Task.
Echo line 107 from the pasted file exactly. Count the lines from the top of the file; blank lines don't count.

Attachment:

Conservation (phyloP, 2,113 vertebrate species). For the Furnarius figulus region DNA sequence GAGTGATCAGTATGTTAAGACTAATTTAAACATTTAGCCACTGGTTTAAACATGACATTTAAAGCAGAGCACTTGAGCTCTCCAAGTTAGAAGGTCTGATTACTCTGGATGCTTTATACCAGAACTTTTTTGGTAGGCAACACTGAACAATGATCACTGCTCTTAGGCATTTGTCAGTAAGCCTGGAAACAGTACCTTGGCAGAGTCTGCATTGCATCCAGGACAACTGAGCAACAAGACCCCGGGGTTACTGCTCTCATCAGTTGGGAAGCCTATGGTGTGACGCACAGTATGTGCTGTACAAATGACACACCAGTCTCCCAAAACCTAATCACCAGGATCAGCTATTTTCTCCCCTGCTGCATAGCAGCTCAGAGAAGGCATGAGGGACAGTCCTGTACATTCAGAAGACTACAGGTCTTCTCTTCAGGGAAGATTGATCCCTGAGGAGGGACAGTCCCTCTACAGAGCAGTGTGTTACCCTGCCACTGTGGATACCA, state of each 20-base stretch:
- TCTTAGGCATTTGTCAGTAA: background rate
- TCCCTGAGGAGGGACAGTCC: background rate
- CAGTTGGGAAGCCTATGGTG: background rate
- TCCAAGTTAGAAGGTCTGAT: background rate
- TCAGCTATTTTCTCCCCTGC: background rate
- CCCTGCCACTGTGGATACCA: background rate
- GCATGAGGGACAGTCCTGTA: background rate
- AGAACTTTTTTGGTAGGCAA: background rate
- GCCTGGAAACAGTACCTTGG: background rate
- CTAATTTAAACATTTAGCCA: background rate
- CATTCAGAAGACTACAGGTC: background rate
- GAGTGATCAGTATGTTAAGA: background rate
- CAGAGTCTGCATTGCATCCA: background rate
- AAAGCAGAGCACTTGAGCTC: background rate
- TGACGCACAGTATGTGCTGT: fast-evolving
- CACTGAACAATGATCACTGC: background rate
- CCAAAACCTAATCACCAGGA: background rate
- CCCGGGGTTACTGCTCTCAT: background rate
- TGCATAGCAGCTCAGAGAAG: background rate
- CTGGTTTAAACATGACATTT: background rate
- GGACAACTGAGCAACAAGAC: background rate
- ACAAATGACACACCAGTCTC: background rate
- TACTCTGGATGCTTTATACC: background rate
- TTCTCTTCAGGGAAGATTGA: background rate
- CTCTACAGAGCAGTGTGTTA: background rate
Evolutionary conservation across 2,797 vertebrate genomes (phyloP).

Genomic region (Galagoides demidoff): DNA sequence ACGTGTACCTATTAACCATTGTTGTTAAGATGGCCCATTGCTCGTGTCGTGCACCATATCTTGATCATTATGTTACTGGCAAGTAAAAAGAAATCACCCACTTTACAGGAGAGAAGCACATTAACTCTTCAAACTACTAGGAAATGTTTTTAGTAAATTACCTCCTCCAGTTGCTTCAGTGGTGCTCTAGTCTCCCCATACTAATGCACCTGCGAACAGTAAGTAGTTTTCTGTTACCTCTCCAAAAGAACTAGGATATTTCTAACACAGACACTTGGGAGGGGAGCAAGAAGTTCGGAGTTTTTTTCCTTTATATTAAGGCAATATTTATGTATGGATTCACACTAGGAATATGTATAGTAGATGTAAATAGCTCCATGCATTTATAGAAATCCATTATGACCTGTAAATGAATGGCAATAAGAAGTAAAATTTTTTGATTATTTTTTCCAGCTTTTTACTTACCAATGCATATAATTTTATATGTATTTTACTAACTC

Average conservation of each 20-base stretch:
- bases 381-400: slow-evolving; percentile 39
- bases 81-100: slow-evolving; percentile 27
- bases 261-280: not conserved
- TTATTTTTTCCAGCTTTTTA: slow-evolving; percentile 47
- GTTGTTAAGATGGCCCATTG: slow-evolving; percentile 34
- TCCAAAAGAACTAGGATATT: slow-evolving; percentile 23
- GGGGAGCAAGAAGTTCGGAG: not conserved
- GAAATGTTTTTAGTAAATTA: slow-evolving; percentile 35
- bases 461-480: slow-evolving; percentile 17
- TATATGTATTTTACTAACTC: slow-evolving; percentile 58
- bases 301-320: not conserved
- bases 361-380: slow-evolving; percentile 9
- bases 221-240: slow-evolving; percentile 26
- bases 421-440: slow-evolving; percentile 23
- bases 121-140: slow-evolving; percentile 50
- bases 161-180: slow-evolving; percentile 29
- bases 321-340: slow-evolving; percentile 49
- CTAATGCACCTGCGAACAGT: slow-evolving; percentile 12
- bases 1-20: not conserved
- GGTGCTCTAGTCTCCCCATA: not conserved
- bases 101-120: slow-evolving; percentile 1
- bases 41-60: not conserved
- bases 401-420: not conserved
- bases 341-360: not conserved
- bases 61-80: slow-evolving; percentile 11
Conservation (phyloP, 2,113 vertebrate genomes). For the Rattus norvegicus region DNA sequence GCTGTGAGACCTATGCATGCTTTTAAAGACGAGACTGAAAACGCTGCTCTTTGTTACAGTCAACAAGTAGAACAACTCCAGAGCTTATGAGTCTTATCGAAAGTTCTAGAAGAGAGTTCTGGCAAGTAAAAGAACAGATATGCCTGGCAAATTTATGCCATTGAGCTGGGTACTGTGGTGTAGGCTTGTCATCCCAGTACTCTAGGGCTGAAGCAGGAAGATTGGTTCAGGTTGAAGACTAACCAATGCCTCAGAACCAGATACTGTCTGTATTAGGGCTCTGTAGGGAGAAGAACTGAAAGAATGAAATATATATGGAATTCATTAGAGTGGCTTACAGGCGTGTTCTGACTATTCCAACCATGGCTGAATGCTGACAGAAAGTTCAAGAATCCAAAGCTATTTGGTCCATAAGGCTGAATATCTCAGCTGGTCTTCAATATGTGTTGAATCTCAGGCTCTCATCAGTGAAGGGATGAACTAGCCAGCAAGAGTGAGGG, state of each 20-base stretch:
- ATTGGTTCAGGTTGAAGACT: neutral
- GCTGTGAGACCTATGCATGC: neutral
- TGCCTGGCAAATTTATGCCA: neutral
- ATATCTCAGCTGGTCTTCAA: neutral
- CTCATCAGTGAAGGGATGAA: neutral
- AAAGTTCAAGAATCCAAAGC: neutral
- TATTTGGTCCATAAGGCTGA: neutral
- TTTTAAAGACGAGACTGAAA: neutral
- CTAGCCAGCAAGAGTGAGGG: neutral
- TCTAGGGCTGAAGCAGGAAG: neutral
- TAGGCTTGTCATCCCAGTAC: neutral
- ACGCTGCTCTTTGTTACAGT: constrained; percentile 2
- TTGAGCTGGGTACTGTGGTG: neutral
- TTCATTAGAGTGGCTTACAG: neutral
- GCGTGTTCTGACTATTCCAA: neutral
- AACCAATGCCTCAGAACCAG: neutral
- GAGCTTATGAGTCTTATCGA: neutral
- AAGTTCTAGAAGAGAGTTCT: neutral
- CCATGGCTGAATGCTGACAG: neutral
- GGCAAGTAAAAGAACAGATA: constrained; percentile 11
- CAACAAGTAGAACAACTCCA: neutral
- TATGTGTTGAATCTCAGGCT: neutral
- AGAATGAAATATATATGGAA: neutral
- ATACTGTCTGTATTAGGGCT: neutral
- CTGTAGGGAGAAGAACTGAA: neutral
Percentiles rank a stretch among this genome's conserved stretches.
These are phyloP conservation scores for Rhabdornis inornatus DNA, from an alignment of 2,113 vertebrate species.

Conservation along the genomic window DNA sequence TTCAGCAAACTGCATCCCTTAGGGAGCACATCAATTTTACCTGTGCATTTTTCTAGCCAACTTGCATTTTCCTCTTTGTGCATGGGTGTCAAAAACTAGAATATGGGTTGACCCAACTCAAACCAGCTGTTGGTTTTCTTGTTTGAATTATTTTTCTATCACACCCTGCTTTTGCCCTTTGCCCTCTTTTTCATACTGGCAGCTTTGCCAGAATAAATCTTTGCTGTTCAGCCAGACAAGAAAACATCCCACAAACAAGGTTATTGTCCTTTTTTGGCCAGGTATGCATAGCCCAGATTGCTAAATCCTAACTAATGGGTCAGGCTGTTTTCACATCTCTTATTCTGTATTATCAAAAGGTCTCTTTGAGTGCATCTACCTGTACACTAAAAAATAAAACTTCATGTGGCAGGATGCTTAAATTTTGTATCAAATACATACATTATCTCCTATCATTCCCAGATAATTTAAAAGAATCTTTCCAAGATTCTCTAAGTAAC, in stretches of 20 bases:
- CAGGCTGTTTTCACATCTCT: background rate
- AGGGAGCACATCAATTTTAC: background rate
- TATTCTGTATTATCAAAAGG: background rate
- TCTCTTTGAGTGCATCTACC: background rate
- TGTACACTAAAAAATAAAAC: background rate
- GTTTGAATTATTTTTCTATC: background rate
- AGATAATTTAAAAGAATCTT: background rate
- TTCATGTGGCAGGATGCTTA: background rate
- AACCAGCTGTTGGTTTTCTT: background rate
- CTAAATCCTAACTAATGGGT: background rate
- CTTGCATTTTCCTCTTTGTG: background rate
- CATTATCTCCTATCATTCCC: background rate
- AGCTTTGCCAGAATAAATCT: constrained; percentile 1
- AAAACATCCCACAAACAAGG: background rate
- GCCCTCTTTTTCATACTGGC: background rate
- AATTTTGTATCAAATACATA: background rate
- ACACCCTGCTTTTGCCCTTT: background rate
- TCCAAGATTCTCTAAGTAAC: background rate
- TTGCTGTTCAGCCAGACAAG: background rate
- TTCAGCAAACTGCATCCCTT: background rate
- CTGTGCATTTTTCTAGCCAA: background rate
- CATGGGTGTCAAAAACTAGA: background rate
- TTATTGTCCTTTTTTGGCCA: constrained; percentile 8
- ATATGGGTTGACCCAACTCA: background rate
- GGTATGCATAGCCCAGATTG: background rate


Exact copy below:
- ATATGGGTTGACCCAACTCA: background rate